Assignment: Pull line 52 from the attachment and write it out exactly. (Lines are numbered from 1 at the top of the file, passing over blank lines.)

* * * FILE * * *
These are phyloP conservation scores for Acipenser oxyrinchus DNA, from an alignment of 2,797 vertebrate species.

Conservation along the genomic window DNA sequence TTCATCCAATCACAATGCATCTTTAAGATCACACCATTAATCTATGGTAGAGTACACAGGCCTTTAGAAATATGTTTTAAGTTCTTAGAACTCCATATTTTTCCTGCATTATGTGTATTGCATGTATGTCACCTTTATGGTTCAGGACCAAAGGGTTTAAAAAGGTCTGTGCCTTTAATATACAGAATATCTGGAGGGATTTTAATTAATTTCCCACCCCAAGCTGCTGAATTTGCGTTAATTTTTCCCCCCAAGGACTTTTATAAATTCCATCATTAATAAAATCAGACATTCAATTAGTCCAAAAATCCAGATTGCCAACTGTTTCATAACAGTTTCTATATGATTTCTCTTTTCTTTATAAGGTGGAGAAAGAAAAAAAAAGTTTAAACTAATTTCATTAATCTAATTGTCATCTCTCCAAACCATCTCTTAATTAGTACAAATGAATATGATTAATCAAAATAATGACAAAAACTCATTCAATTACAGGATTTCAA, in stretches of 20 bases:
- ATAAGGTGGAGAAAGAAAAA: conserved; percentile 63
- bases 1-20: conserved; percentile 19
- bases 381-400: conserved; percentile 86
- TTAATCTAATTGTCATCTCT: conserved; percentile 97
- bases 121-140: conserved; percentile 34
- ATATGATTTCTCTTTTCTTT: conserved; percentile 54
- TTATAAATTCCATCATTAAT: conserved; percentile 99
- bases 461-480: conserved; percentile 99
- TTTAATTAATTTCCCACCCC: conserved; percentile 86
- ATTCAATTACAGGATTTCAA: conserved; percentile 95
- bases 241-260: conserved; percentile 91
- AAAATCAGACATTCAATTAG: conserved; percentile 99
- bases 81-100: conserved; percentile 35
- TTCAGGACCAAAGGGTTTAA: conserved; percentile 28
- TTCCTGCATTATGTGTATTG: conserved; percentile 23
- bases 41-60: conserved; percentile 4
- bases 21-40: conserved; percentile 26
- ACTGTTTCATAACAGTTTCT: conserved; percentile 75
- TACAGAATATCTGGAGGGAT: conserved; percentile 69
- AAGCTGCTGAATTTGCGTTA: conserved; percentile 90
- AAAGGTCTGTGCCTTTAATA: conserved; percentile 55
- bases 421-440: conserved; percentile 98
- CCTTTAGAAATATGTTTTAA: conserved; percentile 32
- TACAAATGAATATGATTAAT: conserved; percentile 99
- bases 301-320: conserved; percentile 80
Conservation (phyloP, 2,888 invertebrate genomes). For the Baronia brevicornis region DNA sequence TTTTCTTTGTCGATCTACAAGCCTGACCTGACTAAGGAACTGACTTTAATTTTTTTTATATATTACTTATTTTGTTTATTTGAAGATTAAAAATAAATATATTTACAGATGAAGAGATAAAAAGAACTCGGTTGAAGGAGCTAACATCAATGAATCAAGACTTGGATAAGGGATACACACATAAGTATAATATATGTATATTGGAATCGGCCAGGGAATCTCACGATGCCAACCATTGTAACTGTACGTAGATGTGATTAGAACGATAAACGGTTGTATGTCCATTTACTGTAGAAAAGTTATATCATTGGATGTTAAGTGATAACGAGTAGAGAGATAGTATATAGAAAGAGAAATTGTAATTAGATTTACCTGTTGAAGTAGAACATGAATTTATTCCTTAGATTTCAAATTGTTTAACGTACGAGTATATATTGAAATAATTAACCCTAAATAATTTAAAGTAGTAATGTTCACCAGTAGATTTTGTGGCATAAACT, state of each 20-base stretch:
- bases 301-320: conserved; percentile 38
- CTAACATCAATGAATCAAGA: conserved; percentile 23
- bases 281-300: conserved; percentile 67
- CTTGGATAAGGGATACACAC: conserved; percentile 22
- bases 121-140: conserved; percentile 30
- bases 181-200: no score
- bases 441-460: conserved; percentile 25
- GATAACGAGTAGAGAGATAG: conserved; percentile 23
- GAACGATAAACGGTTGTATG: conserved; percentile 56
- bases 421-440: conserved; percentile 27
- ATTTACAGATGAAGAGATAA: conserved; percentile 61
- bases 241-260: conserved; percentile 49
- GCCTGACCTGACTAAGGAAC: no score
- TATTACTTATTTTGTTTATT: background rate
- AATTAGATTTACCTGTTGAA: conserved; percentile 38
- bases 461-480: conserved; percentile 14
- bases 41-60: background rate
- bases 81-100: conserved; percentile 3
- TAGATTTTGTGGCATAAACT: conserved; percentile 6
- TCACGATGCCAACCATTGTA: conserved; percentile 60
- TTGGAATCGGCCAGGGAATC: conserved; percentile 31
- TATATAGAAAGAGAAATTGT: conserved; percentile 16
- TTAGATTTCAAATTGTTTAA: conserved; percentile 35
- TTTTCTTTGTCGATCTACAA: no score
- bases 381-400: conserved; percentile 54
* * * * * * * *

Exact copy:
- TTTTCTTTGTCGATCTACAA: no score